Different Types of Bourbon
Below are some terms and the definitions used to describe Bourbon.
Standard – Follows the basic rules of American Bourbon.
Kentucky – The distillery must be located within the state of Kentucky and the Bourbon be aged at least one year. The grain may be sourced elsewhere.
Tennessee – Made in Tennessee and typically labeled Tennessee Whiskey, and not Tennessee Bourbon. The difference is that before the whiskey is placed in the casks, it is filtered with maple charcoal, which mellows the whiskey. The rules of the Bourbon Act do not prevent Tennessee whiskey to be labeled Bourbon, as all the rules are met.
Straight – all the requirement of bourbon, plus it is aged for a minimum of two years.
Small-Batch – There are no regulation that define ‘small-batch,’ however it does imply a premium whiskey.
Single Barrel – This is defined as Bourbon that has been bottled from a single barrel.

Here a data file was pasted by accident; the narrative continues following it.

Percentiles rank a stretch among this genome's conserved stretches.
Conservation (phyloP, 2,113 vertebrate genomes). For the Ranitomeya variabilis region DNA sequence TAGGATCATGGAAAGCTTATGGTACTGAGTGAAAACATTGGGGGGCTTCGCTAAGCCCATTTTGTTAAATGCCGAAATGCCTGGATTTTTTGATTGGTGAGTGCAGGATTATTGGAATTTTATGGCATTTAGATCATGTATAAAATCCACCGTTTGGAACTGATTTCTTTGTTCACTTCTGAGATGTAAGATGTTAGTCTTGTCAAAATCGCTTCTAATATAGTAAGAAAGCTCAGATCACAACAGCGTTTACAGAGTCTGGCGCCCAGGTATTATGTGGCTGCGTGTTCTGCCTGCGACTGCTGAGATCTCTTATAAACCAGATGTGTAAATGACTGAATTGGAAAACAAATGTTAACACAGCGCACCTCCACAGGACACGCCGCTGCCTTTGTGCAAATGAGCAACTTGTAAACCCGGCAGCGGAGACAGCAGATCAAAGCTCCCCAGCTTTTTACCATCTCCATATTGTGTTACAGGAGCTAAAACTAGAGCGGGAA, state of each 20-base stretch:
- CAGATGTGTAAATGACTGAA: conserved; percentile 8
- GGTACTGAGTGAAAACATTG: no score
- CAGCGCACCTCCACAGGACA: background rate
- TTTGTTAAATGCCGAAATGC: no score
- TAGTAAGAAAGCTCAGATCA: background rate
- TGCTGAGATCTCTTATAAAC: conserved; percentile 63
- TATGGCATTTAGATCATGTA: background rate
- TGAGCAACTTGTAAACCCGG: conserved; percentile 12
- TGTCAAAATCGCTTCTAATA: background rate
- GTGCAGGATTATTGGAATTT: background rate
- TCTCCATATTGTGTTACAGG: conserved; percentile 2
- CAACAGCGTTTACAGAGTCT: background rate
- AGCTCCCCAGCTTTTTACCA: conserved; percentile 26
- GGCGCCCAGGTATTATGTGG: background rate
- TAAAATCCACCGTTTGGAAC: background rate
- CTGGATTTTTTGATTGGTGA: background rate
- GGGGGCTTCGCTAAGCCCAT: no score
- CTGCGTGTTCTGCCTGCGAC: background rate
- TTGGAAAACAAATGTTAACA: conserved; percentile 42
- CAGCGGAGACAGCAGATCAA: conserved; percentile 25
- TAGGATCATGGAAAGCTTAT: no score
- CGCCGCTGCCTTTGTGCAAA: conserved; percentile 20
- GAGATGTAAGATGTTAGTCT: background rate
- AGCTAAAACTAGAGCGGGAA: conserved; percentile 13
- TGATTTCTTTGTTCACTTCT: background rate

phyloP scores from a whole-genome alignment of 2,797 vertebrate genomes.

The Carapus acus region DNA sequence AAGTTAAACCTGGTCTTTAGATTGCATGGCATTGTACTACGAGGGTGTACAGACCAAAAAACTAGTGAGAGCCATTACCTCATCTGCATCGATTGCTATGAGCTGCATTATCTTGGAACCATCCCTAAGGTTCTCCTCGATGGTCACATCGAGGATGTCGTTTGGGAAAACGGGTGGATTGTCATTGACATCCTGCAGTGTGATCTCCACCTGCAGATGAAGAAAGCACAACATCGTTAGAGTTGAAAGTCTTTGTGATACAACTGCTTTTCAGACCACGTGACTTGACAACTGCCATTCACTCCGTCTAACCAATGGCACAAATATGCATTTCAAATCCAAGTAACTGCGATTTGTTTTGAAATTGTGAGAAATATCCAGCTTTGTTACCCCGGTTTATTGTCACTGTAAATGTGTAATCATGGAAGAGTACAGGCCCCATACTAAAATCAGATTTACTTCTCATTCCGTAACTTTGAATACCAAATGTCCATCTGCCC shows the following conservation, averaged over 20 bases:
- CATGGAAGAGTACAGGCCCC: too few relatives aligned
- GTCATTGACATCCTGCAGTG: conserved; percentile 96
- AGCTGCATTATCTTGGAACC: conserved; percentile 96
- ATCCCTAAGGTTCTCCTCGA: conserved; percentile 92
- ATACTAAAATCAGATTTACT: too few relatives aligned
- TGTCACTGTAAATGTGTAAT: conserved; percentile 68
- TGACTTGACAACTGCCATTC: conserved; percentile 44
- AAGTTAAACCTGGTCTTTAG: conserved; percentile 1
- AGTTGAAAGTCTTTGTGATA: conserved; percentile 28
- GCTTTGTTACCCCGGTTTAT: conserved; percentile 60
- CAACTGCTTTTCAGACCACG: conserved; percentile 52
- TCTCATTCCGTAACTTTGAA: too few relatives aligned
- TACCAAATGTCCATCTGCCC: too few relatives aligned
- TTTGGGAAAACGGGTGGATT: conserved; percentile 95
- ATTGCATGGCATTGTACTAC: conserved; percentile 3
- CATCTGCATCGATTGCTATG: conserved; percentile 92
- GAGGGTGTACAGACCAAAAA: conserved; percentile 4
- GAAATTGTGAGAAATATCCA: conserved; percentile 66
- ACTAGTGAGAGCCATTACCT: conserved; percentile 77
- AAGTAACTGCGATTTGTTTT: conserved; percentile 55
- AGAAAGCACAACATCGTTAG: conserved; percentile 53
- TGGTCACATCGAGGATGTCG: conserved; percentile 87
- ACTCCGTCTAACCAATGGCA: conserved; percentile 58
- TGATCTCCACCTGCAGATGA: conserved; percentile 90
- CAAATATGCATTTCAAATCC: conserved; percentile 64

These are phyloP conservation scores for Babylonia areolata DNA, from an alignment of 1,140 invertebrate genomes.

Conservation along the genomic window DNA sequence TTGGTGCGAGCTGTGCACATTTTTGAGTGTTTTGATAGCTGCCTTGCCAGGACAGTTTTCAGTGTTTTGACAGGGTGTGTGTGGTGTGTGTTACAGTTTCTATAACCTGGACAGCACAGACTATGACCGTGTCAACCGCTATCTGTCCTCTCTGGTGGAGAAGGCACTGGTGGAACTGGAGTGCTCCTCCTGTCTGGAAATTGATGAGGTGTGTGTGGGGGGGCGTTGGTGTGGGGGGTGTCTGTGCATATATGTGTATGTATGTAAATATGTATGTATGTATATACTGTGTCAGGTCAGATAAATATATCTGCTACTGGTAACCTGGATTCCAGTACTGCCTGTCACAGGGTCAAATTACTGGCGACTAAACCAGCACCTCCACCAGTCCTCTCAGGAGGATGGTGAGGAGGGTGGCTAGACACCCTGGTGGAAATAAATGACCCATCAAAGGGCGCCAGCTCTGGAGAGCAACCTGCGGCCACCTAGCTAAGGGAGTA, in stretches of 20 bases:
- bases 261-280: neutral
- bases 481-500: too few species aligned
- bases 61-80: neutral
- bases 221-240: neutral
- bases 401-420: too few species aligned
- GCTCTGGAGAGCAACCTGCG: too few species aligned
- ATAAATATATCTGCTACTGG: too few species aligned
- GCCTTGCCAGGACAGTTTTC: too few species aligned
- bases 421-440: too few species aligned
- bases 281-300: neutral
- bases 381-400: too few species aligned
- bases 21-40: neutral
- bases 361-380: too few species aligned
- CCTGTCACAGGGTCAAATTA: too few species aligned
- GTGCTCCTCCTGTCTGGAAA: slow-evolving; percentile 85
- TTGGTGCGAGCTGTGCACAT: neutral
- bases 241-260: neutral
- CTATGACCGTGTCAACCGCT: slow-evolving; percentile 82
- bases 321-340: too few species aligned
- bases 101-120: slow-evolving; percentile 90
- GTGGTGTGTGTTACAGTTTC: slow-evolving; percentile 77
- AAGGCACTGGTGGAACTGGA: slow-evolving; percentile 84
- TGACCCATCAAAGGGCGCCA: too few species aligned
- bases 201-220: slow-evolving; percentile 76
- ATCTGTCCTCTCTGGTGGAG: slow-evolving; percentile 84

Sour Mash – This is a technique for making Bourbon. It reserves a small portion of the fermented mash for another batch the following year to ensure consistency.
Bottled in Bond – In 1897 the Bottled-In-Bond act was signed and was the first federal regulation protecting American whiskies. Today, it is rarely used. A bonded whiskey must be aged for at least four year, the Bourbon in each bottled must be from the same distillery and within the same season. The aging process must take place in a bonded warehouse where it is supervised by the US government. It must also be bottled at a minimum of 50% ABV.
Blended – Must contain at least 51% straight bourbon.
High-Rye & Wheated – This contains 20% to 35% rye or wheat in the mash along with the regulated 51% corn.
Hope this helps you understanding of American Bourbon labeling.